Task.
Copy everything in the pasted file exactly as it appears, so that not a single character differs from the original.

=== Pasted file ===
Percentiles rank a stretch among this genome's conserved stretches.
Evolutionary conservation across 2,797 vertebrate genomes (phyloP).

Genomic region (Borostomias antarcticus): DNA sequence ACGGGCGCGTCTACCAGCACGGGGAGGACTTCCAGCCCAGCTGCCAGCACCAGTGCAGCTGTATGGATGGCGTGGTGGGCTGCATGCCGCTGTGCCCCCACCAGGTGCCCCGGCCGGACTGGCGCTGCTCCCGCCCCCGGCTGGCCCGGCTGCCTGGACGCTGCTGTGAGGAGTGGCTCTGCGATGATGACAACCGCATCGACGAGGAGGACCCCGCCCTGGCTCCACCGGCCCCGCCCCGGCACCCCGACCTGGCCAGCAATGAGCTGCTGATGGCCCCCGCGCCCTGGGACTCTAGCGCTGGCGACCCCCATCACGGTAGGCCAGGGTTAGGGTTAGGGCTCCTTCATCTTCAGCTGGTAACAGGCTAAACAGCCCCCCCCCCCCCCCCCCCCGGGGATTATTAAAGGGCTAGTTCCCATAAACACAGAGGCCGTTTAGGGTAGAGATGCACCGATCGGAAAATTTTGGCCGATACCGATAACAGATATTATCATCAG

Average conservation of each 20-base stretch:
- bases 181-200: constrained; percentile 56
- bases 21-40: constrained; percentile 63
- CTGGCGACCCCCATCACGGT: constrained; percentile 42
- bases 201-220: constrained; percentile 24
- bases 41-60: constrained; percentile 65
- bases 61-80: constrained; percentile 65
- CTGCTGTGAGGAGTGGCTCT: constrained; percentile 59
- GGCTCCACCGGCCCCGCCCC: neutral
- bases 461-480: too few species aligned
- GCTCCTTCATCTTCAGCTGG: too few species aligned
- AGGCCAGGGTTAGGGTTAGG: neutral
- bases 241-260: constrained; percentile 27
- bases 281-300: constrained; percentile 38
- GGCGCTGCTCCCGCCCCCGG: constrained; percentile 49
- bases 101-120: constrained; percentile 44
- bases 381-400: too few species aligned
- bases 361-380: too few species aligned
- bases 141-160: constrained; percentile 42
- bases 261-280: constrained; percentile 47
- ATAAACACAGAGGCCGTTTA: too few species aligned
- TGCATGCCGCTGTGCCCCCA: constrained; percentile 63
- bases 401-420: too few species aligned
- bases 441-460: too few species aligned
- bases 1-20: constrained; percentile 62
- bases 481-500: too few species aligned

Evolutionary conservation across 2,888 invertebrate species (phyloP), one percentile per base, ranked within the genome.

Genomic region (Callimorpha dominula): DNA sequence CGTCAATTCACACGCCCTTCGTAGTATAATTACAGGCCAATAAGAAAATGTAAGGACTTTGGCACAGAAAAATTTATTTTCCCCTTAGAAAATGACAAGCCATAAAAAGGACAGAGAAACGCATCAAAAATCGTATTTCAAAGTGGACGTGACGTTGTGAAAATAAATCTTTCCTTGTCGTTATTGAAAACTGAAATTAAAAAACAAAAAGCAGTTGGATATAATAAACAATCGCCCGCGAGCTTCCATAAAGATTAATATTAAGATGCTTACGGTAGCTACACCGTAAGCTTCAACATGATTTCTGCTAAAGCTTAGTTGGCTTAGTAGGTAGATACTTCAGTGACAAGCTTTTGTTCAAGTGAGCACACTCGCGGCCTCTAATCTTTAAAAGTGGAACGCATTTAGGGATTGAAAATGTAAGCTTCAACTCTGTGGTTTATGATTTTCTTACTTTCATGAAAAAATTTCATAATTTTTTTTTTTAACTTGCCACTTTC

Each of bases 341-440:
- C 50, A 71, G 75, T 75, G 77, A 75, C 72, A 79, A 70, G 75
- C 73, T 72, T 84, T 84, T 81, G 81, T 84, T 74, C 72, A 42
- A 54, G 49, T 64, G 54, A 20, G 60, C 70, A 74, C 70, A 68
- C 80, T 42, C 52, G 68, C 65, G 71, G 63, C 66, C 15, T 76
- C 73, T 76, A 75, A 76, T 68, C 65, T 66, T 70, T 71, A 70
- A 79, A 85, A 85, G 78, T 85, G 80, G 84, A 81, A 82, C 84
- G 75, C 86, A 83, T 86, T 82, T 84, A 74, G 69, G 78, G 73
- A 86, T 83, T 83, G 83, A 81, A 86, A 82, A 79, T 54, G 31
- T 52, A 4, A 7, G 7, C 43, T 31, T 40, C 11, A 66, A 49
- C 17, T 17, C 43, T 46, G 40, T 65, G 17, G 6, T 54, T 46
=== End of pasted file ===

Percentiles rank a stretch among this genome's conserved stretches.
Evolutionary conservation across 2,797 vertebrate genomes (phyloP).

Genomic region (Borostomias antarcticus): DNA sequence ACGGGCGCGTCTACCAGCACGGGGAGGACTTCCAGCCCAGCTGCCAGCACCAGTGCAGCTGTATGGATGGCGTGGTGGGCTGCATGCCGCTGTGCCCCCACCAGGTGCCCCGGCCGGACTGGCGCTGCTCCCGCCCCCGGCTGGCCCGGCTGCCTGGACGCTGCTGTGAGGAGTGGCTCTGCGATGATGACAACCGCATCGACGAGGAGGACCCCGCCCTGGCTCCACCGGCCCCGCCCCGGCACCCCGACCTGGCCAGCAATGAGCTGCTGATGGCCCCCGCGCCCTGGGACTCTAGCGCTGGCGACCCCCATCACGGTAGGCCAGGGTTAGGGTTAGGGCTCCTTCATCTTCAGCTGGTAACAGGCTAAACAGCCCCCCCCCCCCCCCCCCCCGGGGATTATTAAAGGGCTAGTTCCCATAAACACAGAGGCCGTTTAGGGTAGAGATGCACCGATCGGAAAATTTTGGCCGATACCGATAACAGATATTATCATCAG

Average conservation of each 20-base stretch:
- bases 181-200: constrained; percentile 56
- bases 21-40: constrained; percentile 63
- CTGGCGACCCCCATCACGGT: constrained; percentile 42
- bases 201-220: constrained; percentile 24
- bases 41-60: constrained; percentile 65
- bases 61-80: constrained; percentile 65
- CTGCTGTGAGGAGTGGCTCT: constrained; percentile 59
- GGCTCCACCGGCCCCGCCCC: neutral
- bases 461-480: too few species aligned
- GCTCCTTCATCTTCAGCTGG: too few species aligned
- AGGCCAGGGTTAGGGTTAGG: neutral
- bases 241-260: constrained; percentile 27
- bases 281-300: constrained; percentile 38
- GGCGCTGCTCCCGCCCCCGG: constrained; percentile 49
- bases 101-120: constrained; percentile 44
- bases 381-400: too few species aligned
- bases 361-380: too few species aligned
- bases 141-160: constrained; percentile 42
- bases 261-280: constrained; percentile 47
- ATAAACACAGAGGCCGTTTA: too few species aligned
- TGCATGCCGCTGTGCCCCCA: constrained; percentile 63
- bases 401-420: too few species aligned
- bases 441-460: too few species aligned
- bases 1-20: constrained; percentile 62
- bases 481-500: too few species aligned

Evolutionary conservation across 2,888 invertebrate species (phyloP), one percentile per base, ranked within the genome.

Genomic region (Callimorpha dominula): DNA sequence CGTCAATTCACACGCCCTTCGTAGTATAATTACAGGCCAATAAGAAAATGTAAGGACTTTGGCACAGAAAAATTTATTTTCCCCTTAGAAAATGACAAGCCATAAAAAGGACAGAGAAACGCATCAAAAATCGTATTTCAAAGTGGACGTGACGTTGTGAAAATAAATCTTTCCTTGTCGTTATTGAAAACTGAAATTAAAAAACAAAAAGCAGTTGGATATAATAAACAATCGCCCGCGAGCTTCCATAAAGATTAATATTAAGATGCTTACGGTAGCTACACCGTAAGCTTCAACATGATTTCTGCTAAAGCTTAGTTGGCTTAGTAGGTAGATACTTCAGTGACAAGCTTTTGTTCAAGTGAGCACACTCGCGGCCTCTAATCTTTAAAAGTGGAACGCATTTAGGGATTGAAAATGTAAGCTTCAACTCTGTGGTTTATGATTTTCTTACTTTCATGAAAAAATTTCATAATTTTTTTTTTTAACTTGCCACTTTC

Each of bases 341-440:
- C 50, A 71, G 75, T 75, G 77, A 75, C 72, A 79, A 70, G 75
- C 73, T 72, T 84, T 84, T 81, G 81, T 84, T 74, C 72, A 42
- A 54, G 49, T 64, G 54, A 20, G 60, C 70, A 74, C 70, A 68
- C 80, T 42, C 52, G 68, C 65, G 71, G 63, C 66, C 15, T 76
- C 73, T 76, A 75, A 76, T 68, C 65, T 66, T 70, T 71, A 70
- A 79, A 85, A 85, G 78, T 85, G 80, G 84, A 81, A 82, C 84
- G 75, C 86, A 83, T 86, T 82, T 84, A 74, G 69, G 78, G 73
- A 86, T 83, T 83, G 83, A 81, A 86, A 82, A 79, T 54, G 31
- T 52, A 4, A 7, G 7, C 43, T 31, T 40, C 11, A 66, A 49
- C 17, T 17, C 43, T 46, G 40, T 65, G 17, G 6, T 54, T 46